Well, I sure didn’t until I read an article the other day which said that “middle boomers” are those individuals who were born between 1952 and 1958. I quickly realized that I was a member of this group, one which apparently, differs distinctly from the youngest and oldest boomers, so called “bookends”. We middle boomers (can I call us “mb’s” for short?) number 29 million, comprise 38% of all baby boomers and make up 10% of the U.S. population, which makes us mb’s the largest of the three baby boomer segments.
A recent MetLife study shows some interesting characteristics for us mb’s:
- Most middle boomers consider themselves in good health but many are concerned about their ability to afford rising health care costs.
- Only 8% of middle boomers are fully retired and 60% work full time.
- Most middle boomers don’t think they can retire until they’re at least 66 and over half feel that they’re behind in their retirement savings.
- 86% are homeowners and 15% would consider a reverse mortgage to finance their retirement.
- Middle boomers won’t consider themselves old until 75 years old.
- Priorities have shifted in the past few years. Now we focus on family, financial security, personal well-being and wellness.
As I read these and other characteristics, I felt a tremendous sense of validation as they resonated with my own internal feelings. But it also got me to thinking about the huge differences that exist between my generation and that of my teenage son. The number one item that came to mind was technology. Of course, we never had the Internet or computers when I was growing up but statistics show that seniors are rapidly adapting to technology.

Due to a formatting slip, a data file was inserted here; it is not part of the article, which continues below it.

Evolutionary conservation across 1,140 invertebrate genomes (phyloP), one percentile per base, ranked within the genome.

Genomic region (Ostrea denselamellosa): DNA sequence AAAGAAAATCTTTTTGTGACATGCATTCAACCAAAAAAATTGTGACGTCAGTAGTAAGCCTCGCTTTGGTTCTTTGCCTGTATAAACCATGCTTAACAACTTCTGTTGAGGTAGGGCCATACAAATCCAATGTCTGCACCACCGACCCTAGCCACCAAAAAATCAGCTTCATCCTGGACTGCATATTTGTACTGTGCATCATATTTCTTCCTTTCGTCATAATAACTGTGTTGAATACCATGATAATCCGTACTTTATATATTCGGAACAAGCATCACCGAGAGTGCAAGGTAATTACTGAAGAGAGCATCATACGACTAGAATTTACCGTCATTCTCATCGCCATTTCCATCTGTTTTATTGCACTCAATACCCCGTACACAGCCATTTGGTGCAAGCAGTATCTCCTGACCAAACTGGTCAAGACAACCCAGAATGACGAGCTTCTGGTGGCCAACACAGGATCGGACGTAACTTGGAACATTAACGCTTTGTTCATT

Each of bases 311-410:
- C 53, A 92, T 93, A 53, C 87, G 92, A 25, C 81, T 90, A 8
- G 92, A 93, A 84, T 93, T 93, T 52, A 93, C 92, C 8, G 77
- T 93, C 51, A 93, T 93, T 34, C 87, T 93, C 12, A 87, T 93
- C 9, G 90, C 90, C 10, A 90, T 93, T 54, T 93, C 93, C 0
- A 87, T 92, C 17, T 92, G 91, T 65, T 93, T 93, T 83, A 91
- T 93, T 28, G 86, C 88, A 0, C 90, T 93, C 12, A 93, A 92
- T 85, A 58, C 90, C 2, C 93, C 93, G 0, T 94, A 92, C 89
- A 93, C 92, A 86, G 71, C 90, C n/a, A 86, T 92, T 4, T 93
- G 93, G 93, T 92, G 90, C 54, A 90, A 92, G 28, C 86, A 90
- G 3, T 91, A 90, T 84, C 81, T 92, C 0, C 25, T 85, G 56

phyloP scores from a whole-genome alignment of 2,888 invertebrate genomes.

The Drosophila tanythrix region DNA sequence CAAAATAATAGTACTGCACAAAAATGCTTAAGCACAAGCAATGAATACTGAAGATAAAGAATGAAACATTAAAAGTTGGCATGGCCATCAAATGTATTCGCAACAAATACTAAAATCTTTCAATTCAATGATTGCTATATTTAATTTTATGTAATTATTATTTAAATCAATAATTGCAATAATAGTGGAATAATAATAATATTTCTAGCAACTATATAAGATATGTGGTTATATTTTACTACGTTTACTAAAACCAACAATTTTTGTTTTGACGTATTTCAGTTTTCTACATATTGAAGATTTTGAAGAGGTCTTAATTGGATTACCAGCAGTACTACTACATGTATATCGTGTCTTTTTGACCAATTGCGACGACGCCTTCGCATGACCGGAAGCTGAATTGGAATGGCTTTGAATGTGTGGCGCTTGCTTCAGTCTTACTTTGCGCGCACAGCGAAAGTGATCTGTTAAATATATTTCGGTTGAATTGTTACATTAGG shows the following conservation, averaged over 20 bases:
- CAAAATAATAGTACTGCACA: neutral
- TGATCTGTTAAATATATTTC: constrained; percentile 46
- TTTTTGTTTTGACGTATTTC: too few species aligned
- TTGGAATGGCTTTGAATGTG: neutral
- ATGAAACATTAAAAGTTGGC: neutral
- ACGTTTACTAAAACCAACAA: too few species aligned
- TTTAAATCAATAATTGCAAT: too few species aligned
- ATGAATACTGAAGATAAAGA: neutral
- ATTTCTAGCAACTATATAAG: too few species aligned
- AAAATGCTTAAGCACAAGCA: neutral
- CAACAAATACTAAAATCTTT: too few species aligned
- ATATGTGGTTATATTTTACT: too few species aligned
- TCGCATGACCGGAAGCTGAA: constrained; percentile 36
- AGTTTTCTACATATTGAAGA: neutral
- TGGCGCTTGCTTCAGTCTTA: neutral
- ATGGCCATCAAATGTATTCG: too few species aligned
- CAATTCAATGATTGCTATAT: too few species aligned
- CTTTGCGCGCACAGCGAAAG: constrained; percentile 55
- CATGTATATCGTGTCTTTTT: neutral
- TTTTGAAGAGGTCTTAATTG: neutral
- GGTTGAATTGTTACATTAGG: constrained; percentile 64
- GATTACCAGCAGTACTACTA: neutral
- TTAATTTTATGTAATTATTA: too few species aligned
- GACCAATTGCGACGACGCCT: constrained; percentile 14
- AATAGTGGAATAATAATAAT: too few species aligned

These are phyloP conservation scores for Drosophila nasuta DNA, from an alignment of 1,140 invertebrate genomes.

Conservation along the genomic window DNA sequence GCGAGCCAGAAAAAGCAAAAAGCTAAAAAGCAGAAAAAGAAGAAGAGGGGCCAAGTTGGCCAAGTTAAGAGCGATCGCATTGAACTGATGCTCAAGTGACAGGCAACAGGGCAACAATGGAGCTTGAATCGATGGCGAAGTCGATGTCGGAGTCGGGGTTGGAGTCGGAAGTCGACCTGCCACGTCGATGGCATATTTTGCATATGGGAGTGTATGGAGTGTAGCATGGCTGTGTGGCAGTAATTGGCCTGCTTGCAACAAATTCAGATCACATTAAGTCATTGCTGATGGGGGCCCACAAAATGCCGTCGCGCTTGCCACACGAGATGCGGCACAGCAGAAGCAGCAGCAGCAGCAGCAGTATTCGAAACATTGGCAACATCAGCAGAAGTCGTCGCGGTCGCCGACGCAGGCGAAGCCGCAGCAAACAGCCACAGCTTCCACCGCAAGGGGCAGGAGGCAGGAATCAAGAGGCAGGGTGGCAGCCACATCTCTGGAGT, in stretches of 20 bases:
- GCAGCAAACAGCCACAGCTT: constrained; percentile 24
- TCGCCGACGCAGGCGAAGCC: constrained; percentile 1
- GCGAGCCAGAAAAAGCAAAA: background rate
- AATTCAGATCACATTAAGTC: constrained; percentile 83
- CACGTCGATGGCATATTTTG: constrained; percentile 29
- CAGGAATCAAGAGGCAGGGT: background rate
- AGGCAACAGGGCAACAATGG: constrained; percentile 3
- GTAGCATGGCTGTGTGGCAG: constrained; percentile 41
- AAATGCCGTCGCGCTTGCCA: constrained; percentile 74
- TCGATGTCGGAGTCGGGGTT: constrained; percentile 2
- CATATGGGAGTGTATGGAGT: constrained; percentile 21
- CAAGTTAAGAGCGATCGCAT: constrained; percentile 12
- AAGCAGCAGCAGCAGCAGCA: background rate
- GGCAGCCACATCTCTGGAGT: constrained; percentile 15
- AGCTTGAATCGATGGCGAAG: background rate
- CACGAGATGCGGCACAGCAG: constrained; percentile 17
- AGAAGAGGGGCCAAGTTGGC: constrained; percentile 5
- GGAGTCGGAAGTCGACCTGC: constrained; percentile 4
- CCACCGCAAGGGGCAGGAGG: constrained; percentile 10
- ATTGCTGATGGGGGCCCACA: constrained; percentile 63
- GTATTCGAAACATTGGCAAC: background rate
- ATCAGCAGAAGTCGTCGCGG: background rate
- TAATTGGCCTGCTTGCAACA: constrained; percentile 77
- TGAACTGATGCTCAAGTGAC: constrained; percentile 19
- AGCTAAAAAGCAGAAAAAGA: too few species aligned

In the five year period between November, 2004 and November, 2009, the number of seniors actively using the Internet increased by more than 55%, from 11.5 million active users to 17.5 million. In addition, in that same period of time, time spent on the Internet by seniors increased by 11% from 52 hours per month to 58 hours per month.
You may ask, what are those seniors doing on the Internet? Not surprisingly, a study by The Nielsen Company showed that for 88.6% of seniors, checking personal e-mail was their number one online activity in the past 30 days. Interestingly enough, checking personal healthcare information online represented a primary online activity for 47.3% of the seniors, which ranked seventh among the most popular online activities.
For those of you who might think that seniors might shy away from social networking and blog sites, think again. The number of unique visitors 65 and over increased 53% in the last two years alone. Even more amazing to me is that 8.2% of all social network and blog visitors are over 65 and this figure is a mere 0.1 percentage points less than the number of teenagers who come to these sites.
These figures seem to indicate that us mb’s, our fellow younger and older baby boomers as well as our parents, are embracing the technology that is available to us. It would seem logical for this trend to continue, thus making the senior population a powerful voice in the online community.
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